Only 60% of China’s coal is used for electric power plants, compared with 90% in the US. The rest is burned in toxic home boilers or in small workshops. But not for long.  To deal with its pollution problems, the city of Beijing is phasing out coal boilers within the city limits. Greenpeace says China has shut down 18 gigawatts (GW) of old coal plants and is likely to shut down another 60 GW by 2020. Currently coal thermal plants are already running at below 50%  of their capacity.

The LED lightbulb cuts power use by 85% compared with incandescent lights. Investment banker Goldman Sachs expects it to win 95% of the global lightbulb market by 2025.

Chinese consumers are expected to purchase 220,000 and 250,000 electric cars this year, making the country the world’s largest market for the EV. The China Association of Automobile Manufacturers says that US sales are expected to reach 180,000 this year, which will enable China’s electric car sales to overtake the US’s for the first time. These EVs include “battery electric vehicles” and “plug-in hybrid electric vehicles”. China’s central government has set a goal of having 5 million “green cars” on the road by 2020, which include battery powered, plug-in hybrid and hydrogen fuel cell models.

80% of New Zealand’s electricity and 38% of its total energy comes from renewable sources.

Inside EV has a video on the 20 year history of the electric car in Norway.

The European Union has opened the first European Interoperability Center for Electric Vehicles and Smart Grids to ensure all these cars have a standard plug and equipment that can work anywhere. The new center in Ispra, Italy, is part of the European Commission’s Joint Research Centre and is a sister location to the US. The goal for both centers is to help write codes and standards and to create and demonstrate equipment to ease the transition as electric vehicles become more popular globally. The ultimate goal is to have a completely interoperable charging structure across the world. For example, all EVs will be able to talk to a charging station for identification, authorization and billing and to determine how much energy the battery needs and how fast it can be charged.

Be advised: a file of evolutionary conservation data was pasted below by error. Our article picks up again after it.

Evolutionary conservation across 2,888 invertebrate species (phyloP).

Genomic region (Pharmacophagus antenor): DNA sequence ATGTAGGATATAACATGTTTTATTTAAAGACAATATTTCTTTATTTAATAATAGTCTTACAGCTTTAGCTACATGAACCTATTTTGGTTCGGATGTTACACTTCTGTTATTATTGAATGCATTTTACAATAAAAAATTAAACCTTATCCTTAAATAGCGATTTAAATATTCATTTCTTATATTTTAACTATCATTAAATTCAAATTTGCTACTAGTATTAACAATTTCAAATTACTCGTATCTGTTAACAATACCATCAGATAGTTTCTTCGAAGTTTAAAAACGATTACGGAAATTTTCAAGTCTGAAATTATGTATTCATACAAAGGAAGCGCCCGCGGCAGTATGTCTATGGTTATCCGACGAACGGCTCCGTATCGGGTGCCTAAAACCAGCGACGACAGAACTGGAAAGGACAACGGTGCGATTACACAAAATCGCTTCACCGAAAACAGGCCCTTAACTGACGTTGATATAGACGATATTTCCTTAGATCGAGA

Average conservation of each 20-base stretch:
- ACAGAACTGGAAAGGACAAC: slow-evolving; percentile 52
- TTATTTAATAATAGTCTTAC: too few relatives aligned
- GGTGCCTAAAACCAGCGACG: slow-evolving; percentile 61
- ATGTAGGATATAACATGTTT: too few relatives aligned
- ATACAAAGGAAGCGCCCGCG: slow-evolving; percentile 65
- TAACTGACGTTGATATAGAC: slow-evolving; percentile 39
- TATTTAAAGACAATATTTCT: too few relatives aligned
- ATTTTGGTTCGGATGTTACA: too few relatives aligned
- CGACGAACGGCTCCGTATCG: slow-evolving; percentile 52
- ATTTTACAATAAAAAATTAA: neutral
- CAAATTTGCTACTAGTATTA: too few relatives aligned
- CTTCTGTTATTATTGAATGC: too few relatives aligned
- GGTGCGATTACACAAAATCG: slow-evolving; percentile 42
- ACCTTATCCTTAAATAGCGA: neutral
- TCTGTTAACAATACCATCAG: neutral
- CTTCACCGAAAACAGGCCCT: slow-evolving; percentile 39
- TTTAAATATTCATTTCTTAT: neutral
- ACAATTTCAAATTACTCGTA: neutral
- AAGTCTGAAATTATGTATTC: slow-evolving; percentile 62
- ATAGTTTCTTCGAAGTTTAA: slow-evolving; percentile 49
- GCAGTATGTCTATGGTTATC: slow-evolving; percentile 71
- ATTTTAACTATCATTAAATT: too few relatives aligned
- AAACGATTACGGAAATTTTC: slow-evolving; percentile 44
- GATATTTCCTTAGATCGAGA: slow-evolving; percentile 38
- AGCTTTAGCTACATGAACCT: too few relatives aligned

Hyundai’s IONIQ will be the first single-bodied production vehicle to be available as a pure electric, a plug-in hybrid and a regular hybrid. The car will available for purchase in 2016.

Hyundai announced it will begin testing self-driving or autonomous cars on highways in the US state of Nevada. The South Korean car manufacturer will be testing four autonomous vehicles ― two Tucson hydrogen fuel cell vehicles and two Soul electric cars.  The Tucson cars will be the world’s first hydrogen fuel cell cars mounting autonomous driving technologies. Following the highway test, the company will expand its test drives into urban streets with traffic lights, crosswalks and passengers sometime next year. Hyundai hopes to have fully autonomous cars by 2030.

Meanwhile, Ford Motor Company will begin testing self-driving cars in the US state of California in 2o16. Ford’s CEO thinks self-driving vehicles could be on US roads by 2020.  Currently Google, Audi, Mercedes, Lexus, Tesla and BMW are testing these vehicles in California.

Sewage is now being used to power a heating system at a college campus in Scotland. This is the first time that sewage has been used to produce heat in the UK. Located at the Scottish Borders Campus in Galashiels, the heat recovery system intercepts waste water from a sewer close to the local treatment works. A heat pump amplifies the natural warmth of the waste water and the heat produced is sold to Borders College under a 20-year purchase agreement. The system now provides around 95% of the heat needed by the campus and does not impact on the normal operation of the local waste water network.

The European Commission has agreed to demands from local solar panel manufacturers to extend restrictions on Chinese solar panel imports. The restrictions set a minimum sale price and cap the number of Chinese solar panels that may be sold in the European Union. The restrictions, including two tariffs, were originally introduced in 2013 following a complaint from the European manufacturers alleging China was selling its solar panels below cost. The anti-dumping and anti-subsidy duties were due to expire this month but will now stay in place for at least another year.



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